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Gorse: Wikis


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Common Gorse (Ulex europaeus)
Scientific classification
Kingdom: Plantae
Division: Magnoliophyta
Class: Magnoliopsida
Order: Fabales
Family: Fabaceae
Subfamily: Faboideae
Tribe: Genisteae
Genus: Ulex

Ulex argenteus
Ulex boivinii
Ulex borgiae
Ulex cantabricus
Ulex densus
Ulex europaeus - Common Gorse
Ulex gallii - Western Gorse or Western Furze
Ulex genistoides
Ulex micranthus
Ulex minor - Dwarf Furze or Dwarf Gorse
Ulex parviflorus

Ref: ILDIS Version 6.05

Gorse, furze, furse or whin (Ulex) is a genus of about 20 species of spiny evergreen shrubs in the subfamily Faboideae of the pea family Fabaceae, native to western Europe and northwest Africa, with the majority of species in Iberia.

Gorse is closely related to the brooms, and like them, has green stems and very small leaves and is adapted to dry growing conditions. However it differs in its extreme spininess, with the shoots being modified into branched spines 1–4 centimetres (0.39–1.6 in) long, which almost wholly replace the leaves as the plant's functioning photosynthetic organs. The leaves of young plants are trifoliate, but are later reduced to scales or small spines.[1] All the species have yellow flowers, some with a very long flowering season.



The most widely familiar species is Common Gorse (Ulex europaeus), the only species native to much of western Europe, where it grows in sunny sites, usually on dry, sandy soils. It is also the largest species, reaching 2–3 metres (7–10 ft) in height; this compares with typically 20–40 centimetres (7.9–16 in) for Western Gorse (Ulex gallii). This latter species is characteristic of highly exposed Atlantic coastal heathland and montane habitats. Western gorse is replaced in the eastern part of Great Britain by Dwarf Furze (Ulex minor), a plant about 30 centimetres (12 in) tall, characteristic of sandy lowland heathland.

In full flower at Dalgarven Mill in Scotland.

Common gorse flowers a little in late autumn and through the winter, coming into flower most strongly in spring. Western Gorse and Dwarf Furze flower in late summer (August-September in Ireland and Britain). Between the different species, some gorse is almost always in flower, hence the old country phrase: "When gorse is out of blossom, kissing's out of fashion". Gorse flowers have a distinctive coconut scent, experienced very strongly by some individuals, but weakly by others.[citation needed]


Gorse may grow as a fire-climax plant, well adapted to encourage and withstand fires, being highly flammable, and having seed pods that are to a large extent opened by fire, thus allowing rapid regeneration after fire. The burnt stumps also readily sprout new growth from the roots. Where fire is excluded, gorse soon tends to be shaded out by taller-growing trees, unless other factors like exposure also apply. Typical fire recurrence periods in gorse stands are 5-20 years.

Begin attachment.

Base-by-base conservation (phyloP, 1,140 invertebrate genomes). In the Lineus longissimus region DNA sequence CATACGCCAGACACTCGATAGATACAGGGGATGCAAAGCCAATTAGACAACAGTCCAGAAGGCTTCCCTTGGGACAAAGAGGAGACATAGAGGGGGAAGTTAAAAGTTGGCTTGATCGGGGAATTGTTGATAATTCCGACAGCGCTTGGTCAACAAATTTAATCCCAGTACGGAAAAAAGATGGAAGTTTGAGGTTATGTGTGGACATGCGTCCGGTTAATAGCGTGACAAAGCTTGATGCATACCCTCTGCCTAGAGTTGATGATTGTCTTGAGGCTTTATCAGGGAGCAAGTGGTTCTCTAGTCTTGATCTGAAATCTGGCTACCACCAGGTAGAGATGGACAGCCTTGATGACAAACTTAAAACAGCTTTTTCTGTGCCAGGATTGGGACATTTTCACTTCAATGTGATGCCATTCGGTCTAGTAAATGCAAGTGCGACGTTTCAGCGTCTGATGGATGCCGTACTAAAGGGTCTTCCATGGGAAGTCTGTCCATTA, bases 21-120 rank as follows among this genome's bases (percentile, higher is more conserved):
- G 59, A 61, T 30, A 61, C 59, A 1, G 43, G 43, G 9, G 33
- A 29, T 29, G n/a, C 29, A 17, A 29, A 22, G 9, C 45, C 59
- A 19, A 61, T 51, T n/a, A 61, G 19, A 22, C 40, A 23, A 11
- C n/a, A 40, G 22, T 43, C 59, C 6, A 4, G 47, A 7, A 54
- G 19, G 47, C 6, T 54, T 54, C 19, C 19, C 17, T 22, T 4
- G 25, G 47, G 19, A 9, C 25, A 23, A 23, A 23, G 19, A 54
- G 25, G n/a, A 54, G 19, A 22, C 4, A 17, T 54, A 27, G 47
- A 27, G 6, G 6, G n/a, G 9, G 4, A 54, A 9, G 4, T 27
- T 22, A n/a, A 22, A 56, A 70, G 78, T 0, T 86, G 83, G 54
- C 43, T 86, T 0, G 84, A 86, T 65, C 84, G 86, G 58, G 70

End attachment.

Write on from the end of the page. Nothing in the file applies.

Gorse thrives in poor growing areas and conditions including drought;[2] it is sometimes found on very rocky soils,[3] where many species cannot thrive. Moreover, it is widely used for land reclamation (e.g., mine tailings), where its nitrogen-fixing capacity helps other plants establish better.

Gorse is a valuable plant for wildlife, providing dense thorny cover ideal for protecting bird nests; in Britain, France and Ireland, it is particularly noted for supporting European Stonechats and Dartford Warblers. The flowers are sometimes eaten by the larva of the Double-striped Pug moth and another moth, Coleophora albicosta feeds exclusively on Ulex.

As an invasive plant

In many areas of North America, southern South America, Australia, New Zealand and Hawaiʻi, Common Gorse, introduced as an ornamental plant or hedge, has become naturalised and an invasive weed due to its aggressive seed dispersal; it has proved very difficult to eradicate.

Controlled burning of gorse in Devon, England


Gorse readily becomes dominant in suitable conditions, and where this is undesirable for agricultural or ecological reasons control is required, either to remove gorse completely, or to limit its extent. Gorse stands are often managed by regular burning or flailing, allowing them to regrow from stumps or seed. Denser areas of gorse may be bulldozed.

A whin-stone at Dalgarven Mill, Scotland, used to crush Whin for use as winter feed for cattle.

Other aspects

Gorse flowers are edible and can be used in salads, tea and to make a non-grape-based "wine".

Gorse is high in protein[citation needed] and may be used as feed for livestock, particularly in winter when other greenstuff is not available. Traditionally it was used as fodder for cattle, being made palatable by being "bruised" (crushed)by hand using mallets, being ground to a moss-like consistency using hand- or water-driven mills, or finely chopped and mixed with straw chaff.[citation needed] Gorse is also eaten as forage by some livestock, such as feral ponies, who may eat little else in winter. Ponies may also eat the thinner stems of burnt gorse.

Gorse bushes are highly flammable, and in many areas bundles of gorse were used to fire traditional bread ovens.[citation needed]

The furze is the badge of the Sinclair and MacLennan clans of Scotland.


  1. ^ A R Clapham, T G Tutin, E F Warburg, Flora of the British Isles, Cambridge, 1962, p 331
  2. ^ Plants for a Future, database entry for Ulex europaeus
  3. ^ C. Michael Hogan (2008) Catto Long Barrow fieldnotes, The Modern Antiquarian
Common Gorse flowers

External links



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